He said, “The reason you have failed is that your methods are too crude for one such as this. Watch this.” He then approached the holy man with great care and whispered softly in his ear, “Your brother has just been made bishop of Alexandria.” Instantly the holy man’s face showed that Satan had been successful. A great scowl formed over his mouth, and his eyes tightened up. Envy,” said Satan,is often our best weapon against those who seek holiness.”

2.5. “Slander of Every Kind”:
Envy usually brings us to the point of saying things that are not true, or half true with a bent, to harm another person; this is slander. It may be one of the most common sins in the Church. “He who conceals his hatred has lying lips, and whoever spread slander is a fool” (Prov.10:18). Slander may be more commonly understood as running someone down in our conversations.

These characteristics mix so well with the sinful nature and have such a way of becoming habits. It is not hard to see that if we are hungry for this junk food, our appetite for the “good food” won’t be there. Peter doesn’t simply recommend that we stop these things, he orders us to get rid of them!

3. We Are to Crave the Good Stuff:
As a child, Paul Barber just knew certain foods were poisonous. He was assured by his patient mother that they were good for him for various reasons, but none of those reasons made sense to him. How could an all American little kid like parsnips or those old gray canned lima beans that even the guys in the army wouldn’t eat? He guess he got started wrong, for when he was born, they quickly discovered that he was allergic to every kind of milk, except goat’s milk. Milk is something every baby desires and needs. Above all else, it is nutritious.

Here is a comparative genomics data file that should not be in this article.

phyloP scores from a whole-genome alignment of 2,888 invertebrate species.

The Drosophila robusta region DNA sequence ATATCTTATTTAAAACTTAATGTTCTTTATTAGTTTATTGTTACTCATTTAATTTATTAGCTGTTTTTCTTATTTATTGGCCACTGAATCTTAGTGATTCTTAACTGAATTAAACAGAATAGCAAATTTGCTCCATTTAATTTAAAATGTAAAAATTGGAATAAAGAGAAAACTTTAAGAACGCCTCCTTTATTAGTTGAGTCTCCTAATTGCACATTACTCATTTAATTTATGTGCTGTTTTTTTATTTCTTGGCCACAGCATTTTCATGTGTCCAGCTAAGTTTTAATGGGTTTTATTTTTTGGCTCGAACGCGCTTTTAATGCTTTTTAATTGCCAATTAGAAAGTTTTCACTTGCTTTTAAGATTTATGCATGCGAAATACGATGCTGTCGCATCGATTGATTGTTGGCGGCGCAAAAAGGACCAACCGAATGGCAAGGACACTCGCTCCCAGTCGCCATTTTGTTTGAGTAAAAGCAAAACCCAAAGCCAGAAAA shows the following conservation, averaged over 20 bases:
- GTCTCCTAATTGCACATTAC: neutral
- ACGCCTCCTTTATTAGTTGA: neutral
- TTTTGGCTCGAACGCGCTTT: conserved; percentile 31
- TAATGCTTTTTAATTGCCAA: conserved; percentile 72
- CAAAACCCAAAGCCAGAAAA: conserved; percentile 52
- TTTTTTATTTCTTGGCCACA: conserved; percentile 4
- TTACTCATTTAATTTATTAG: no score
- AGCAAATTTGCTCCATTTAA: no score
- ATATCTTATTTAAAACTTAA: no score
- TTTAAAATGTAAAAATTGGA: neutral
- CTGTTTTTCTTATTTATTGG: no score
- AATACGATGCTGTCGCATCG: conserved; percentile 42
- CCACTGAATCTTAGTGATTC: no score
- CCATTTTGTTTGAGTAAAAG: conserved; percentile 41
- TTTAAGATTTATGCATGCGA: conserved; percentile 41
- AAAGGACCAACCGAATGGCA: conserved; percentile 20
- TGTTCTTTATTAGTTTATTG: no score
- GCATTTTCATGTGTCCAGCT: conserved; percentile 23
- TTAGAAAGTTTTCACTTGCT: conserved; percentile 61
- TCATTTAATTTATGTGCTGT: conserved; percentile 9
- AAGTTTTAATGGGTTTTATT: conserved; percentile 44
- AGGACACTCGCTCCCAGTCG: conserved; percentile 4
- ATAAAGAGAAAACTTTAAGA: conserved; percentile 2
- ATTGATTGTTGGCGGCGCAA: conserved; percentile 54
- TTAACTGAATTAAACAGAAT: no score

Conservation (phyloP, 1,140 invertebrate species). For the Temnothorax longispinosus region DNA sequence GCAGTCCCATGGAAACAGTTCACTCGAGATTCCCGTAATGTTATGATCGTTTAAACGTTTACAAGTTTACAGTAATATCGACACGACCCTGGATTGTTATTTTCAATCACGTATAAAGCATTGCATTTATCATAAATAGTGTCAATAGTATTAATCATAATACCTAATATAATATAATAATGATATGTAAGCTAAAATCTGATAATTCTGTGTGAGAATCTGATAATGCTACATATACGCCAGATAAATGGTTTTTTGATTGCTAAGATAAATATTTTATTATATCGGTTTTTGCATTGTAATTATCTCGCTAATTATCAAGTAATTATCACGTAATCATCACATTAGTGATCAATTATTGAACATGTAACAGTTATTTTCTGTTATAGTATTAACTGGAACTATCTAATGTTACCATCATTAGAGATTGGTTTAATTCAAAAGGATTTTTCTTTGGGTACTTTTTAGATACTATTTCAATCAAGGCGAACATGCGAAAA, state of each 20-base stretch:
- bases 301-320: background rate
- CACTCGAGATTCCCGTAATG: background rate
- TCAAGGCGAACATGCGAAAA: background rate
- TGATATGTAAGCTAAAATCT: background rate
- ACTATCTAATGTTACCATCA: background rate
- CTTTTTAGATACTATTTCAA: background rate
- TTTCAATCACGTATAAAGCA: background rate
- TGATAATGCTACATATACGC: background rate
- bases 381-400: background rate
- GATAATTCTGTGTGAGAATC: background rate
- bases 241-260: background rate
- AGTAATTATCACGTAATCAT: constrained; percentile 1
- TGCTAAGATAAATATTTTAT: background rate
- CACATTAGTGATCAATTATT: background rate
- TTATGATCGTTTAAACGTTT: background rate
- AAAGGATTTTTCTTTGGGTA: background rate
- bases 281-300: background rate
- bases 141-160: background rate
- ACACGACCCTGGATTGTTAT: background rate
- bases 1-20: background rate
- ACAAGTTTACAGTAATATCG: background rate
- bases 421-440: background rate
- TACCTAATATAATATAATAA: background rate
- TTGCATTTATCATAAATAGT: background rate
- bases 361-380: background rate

Peter equates the Word of God to milk (v. 2, NKJV). In essence he is telling us to crave God’s Word like a newborn baby craves milk, or as a young man craves a glass of cold milk on a hot summer day. Job describes the value of God’s words in our spiritual lives by sharing his intense feelings, “I have treasured the words of his mouth more than my daily bread (Job 23:12).

As milk is exactly what a new baby needs, so God’s Word, the Bible is exactly what the Christian needs. It is God’s perfect food for our spirits. In the same way as a child may not like certain foods that are good for him, so a Christian may come across some spiritual food that is not to his liking. Our Heavenly Parent then admonishes us to eat it anyway because it is good for us.

It is absolutely necessary for growing Christians that we not only get rid of the bad stuff but also eagerly desire all the good spiritual food we can get our hands on. The reason there are so many weak surface Christians today is that we have stopped eating and drinking from the Bible. The growing Christian is one whose “delight is in the law of the Lord, and on his law he meditates day and night” (Ps. 1:2).

6. Conclusion:
Apostle Peter knew that without life or growth or both, there would be no chance for maturity in our spiritual lives. Since he leads us toward the “holy life,” the “deeper walk” the “better taste” he is convinced that, if we will taste the Word we will love the life. It is important to Apostle Peter that we be fully alive for in a coming verse he wants to describe us as “living stones… being built into a spiritual house” (1 Pet 2:5).

Before you leave, I want to ask you two questions:

1.    If you are doing anything that lessens your appetite for God’s Word, are you willing to deal with that and get rid of it?

2.      How is your appetite for Spiritual food? Do you eat once a week, once a day, or three times a day?

Are you willing to response by singing “Fill My Cup, Lord…”?